India’s Silent Presence in Afghanistan

By: Shujauddin Amini

For the twenty years of the Islamic Republic of Afghanistan, India was ranked sixth among countries providing aid to Afghanistan with more than three billion dollars in various fields. However, the fall of the republic and the Taliban’s conquest of Afghanistan had a negative effect on India, and unlike many countries in the region, it quickly suspended diplomatic relations with Kabul. Faced with the Taliban, the Indian authorities had to choose between engaging or continuing the past policy of supporting forces opposing the Taliban. India chose the first option, opening a communication channel with the Taliban. This is why an Indian diplomatic delegation led by JP Singh, the Deputy Foreign Minister of India, visited Kabul last year to oversee the distribution of humanitarian aid sent by India to Afghanistan.

New Delhi did not simply provide humanitarian aid and oversee its distribution; it also agreed to reopen its embassy in Kabul, which came as a surprise to many. Indian officials have stated that the purpose of reopening the embassy is to facilitate humanitarian affairs and expedite the process of distributing aid, not to attempt to establish official relations with the Taliban. Furthermore, in meetings between the Taliban and Indian officials, the need to strengthen the relationship between the two sides has been discussed, prompting the Taliban’s Defense Minister to express the readiness of the Taliban to send their soldiers to India for military training. Additionally, the Taliban once again declared that India has agreed to organize training programs for the group’s diplomats and foreign ministry employees in the field of diplomatic affairs.

India’s attempt to establish a relationship with the Taliban is highly questionable, given the lack of any prior connection between the two and the potential danger posed by the Taliban, who are said to be under the influence of Pakistan. This raises the question of why New Delhi agreed to engage with the Taliban. To answer this question, it is necessary to consider the following points:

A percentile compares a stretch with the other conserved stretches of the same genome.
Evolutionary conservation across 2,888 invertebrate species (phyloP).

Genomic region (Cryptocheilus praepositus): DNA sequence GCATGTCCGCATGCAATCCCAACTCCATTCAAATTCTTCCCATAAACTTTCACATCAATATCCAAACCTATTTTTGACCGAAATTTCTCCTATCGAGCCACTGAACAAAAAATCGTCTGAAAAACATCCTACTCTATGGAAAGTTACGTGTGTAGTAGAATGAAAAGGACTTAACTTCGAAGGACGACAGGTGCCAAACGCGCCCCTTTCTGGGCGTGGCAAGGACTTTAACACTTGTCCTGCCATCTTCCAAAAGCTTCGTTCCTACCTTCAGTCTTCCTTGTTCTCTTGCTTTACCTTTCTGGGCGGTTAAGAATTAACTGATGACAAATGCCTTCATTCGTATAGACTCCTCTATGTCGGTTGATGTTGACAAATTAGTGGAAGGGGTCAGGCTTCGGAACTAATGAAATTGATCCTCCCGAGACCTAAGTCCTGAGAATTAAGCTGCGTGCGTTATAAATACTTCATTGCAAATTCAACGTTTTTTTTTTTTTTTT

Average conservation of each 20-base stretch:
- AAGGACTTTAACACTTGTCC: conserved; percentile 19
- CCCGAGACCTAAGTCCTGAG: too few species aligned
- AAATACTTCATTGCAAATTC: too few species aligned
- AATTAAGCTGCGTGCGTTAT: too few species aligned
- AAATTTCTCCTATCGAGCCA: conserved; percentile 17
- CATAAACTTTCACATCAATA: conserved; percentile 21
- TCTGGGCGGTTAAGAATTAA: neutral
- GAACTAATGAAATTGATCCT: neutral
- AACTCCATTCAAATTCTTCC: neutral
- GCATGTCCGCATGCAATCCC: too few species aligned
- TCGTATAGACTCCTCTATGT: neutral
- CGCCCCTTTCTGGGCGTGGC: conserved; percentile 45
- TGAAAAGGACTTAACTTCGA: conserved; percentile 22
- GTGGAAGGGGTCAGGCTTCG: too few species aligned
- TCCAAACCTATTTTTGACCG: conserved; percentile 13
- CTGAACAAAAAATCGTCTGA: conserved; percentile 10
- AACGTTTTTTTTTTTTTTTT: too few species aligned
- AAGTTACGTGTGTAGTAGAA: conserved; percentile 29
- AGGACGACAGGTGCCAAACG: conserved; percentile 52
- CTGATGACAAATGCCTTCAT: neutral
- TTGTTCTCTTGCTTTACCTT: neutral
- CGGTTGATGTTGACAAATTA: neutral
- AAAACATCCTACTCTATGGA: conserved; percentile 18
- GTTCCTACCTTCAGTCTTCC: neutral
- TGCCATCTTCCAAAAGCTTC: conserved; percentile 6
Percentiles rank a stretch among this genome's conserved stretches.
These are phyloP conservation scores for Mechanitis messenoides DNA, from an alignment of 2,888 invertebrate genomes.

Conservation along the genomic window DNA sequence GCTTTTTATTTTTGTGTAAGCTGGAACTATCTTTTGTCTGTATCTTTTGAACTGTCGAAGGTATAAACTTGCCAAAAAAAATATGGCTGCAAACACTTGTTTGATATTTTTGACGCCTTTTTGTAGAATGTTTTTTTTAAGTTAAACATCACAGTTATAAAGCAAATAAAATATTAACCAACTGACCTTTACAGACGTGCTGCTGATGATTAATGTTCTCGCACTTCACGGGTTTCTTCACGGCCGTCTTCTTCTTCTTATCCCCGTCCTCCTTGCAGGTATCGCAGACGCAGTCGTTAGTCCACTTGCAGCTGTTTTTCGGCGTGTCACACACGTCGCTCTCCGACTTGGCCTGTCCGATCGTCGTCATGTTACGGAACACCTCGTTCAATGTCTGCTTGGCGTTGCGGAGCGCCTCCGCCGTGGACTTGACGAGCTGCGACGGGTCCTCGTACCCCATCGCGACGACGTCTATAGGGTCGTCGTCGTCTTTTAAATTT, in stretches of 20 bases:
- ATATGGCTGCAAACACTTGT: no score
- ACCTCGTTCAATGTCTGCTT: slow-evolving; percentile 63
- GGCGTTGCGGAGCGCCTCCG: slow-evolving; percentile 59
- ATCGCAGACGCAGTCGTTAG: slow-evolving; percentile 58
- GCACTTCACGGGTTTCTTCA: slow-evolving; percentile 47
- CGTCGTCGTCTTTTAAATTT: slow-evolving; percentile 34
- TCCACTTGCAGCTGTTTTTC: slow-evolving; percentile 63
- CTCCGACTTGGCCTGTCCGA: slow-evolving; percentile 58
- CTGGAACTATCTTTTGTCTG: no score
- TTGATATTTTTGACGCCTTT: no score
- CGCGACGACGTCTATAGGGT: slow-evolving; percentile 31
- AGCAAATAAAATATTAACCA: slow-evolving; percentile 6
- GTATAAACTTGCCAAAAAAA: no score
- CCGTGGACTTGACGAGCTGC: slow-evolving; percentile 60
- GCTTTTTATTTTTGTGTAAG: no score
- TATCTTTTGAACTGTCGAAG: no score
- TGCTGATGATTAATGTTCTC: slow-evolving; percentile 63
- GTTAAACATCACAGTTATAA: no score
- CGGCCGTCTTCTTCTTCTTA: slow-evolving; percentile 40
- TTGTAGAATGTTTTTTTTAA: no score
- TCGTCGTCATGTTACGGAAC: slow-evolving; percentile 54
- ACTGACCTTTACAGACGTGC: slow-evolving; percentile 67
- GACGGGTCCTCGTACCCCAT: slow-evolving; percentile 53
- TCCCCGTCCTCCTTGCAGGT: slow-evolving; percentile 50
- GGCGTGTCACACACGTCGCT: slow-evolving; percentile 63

• In regards to Afghanistan, India and Russia both have a security-based approach. India views Afghanistan, where Pakistan’s influence is evident, as a “geography of danger” for itself, and the potential return of the Taliban to power has only increased this danger. Additionally, China’s strong economic presence in Afghanistan is another factor that has caused India to be concerned. As Pakistan and China are two of India’s regional rivals, India is disturbed by the role these two countries play in Afghanistan’s affairs, as well as the Taliban’s affiliation with Pakistan. China also has a strong relationship with the Taliban, and is not only unapologetic about it, but proud of it. Therefore, India believes that in order to prevent Afghanistan from becoming the backyard of Pakistan and China under the rule of the Taliban, it is necessary to maintain an open channel of communication with the group and not provoke tension between the two sides.